Very nice podcast. The interplay between Horace and Moises is very nice. Hope to hear more of the duo. One very important strategic decision that apple made was to go for the 4 inch screen. Requires developers to to make changes to optimize for new phone. Apple would be unlikely to do this again very soon. This indicates a commitment by apple to a much smaller screen on their phone compared to other company flagship phones for many years. This also signals that apple is working under the constraints of keeping pixel perfect compatibility with previous apps and keeping the retina screen resolution ppi the same. I personally would have preferred a bigger screen (wider as well as taller) even if it would have required devs to redo their apps as I think that that the ideal screen size is a bit larger than 4 inches. Is apple afraid to make the perfect phone and disrupt themselves?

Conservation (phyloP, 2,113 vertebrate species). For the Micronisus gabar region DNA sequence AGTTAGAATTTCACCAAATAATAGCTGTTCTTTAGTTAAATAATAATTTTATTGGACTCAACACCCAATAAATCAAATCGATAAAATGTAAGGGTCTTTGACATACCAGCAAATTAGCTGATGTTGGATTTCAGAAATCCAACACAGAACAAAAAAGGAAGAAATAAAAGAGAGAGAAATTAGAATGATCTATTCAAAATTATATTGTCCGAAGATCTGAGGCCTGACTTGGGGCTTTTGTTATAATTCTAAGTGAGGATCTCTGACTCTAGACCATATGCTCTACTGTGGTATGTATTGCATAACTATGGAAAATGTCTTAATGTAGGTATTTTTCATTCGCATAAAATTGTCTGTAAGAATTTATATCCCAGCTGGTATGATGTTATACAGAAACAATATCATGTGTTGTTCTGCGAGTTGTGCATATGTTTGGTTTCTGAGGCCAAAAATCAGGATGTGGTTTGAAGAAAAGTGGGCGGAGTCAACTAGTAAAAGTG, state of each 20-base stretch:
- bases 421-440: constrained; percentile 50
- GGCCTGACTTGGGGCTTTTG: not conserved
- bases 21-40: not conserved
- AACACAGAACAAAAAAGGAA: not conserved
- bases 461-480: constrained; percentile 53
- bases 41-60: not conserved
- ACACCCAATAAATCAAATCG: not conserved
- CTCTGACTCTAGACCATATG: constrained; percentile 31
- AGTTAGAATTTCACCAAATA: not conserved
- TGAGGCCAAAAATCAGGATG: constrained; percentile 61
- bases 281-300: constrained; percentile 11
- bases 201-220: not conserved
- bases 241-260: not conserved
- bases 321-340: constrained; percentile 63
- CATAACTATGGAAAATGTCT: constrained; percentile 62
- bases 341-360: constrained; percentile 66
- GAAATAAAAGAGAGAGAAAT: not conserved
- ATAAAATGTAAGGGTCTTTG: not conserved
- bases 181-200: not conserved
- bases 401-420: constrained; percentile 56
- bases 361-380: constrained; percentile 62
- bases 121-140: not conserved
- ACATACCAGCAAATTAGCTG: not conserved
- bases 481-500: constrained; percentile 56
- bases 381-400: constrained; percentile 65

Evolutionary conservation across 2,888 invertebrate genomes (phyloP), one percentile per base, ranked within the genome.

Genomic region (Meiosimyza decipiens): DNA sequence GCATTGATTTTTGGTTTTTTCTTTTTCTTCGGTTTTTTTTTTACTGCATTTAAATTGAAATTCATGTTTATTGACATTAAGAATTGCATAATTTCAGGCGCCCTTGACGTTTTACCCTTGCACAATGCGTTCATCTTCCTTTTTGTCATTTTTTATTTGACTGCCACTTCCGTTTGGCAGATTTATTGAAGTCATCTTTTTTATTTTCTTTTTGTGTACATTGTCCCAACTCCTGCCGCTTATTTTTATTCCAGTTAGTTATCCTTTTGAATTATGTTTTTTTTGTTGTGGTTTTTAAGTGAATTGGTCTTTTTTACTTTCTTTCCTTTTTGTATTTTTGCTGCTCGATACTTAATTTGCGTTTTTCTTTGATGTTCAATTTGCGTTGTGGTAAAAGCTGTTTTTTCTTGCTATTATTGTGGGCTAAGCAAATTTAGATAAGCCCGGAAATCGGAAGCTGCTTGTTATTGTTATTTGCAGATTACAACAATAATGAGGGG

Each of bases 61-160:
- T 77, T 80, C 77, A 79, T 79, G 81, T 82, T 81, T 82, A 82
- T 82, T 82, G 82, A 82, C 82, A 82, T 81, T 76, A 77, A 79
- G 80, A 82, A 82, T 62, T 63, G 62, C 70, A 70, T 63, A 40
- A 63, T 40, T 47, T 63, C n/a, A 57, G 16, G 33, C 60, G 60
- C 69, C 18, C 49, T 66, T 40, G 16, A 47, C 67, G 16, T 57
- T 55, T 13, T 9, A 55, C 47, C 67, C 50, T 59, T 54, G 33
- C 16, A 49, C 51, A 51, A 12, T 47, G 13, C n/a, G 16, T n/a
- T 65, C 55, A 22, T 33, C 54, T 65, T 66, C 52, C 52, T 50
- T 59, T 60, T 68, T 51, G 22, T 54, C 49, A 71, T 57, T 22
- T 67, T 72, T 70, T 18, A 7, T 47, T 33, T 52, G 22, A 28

• A good point about the display choice. A conspiracy theorist could almost interpret the choice as a preparatory move to go to lower price points in the next generation (as not going the bleeding edge enables them better to ride the component cost curves). And prepare themselves for a disruptive iPhone Maxi product line (5.5″ inch monster) that lives along side the classic product line, clearly separately. Or maybe they just truly believe their own views about optimal device size (in which case they might be misreading the trends of the youth). Or maybe they just had to lock that decision so early and can’t anymore change, even if they optimally wanted to. Who knows, this is hairy stuff.

      • RobDK

        There is no evidence that ‘larger’ screens equate with ‘better’ smartphones. Nerdy men writing for the tech world seem to forget that half the population or more cannot handle a 5″ screen particularly easy.

        It is ridiculous to say that Apple is ‘falling behind’ because they do not make these big, heavy, ungainly monsters. There is good evidence to show that Nokia, Samsung make these monsters coz as it is the only way they can get a battery into their power guzzling LTE devices. And by are those devices brick heavy….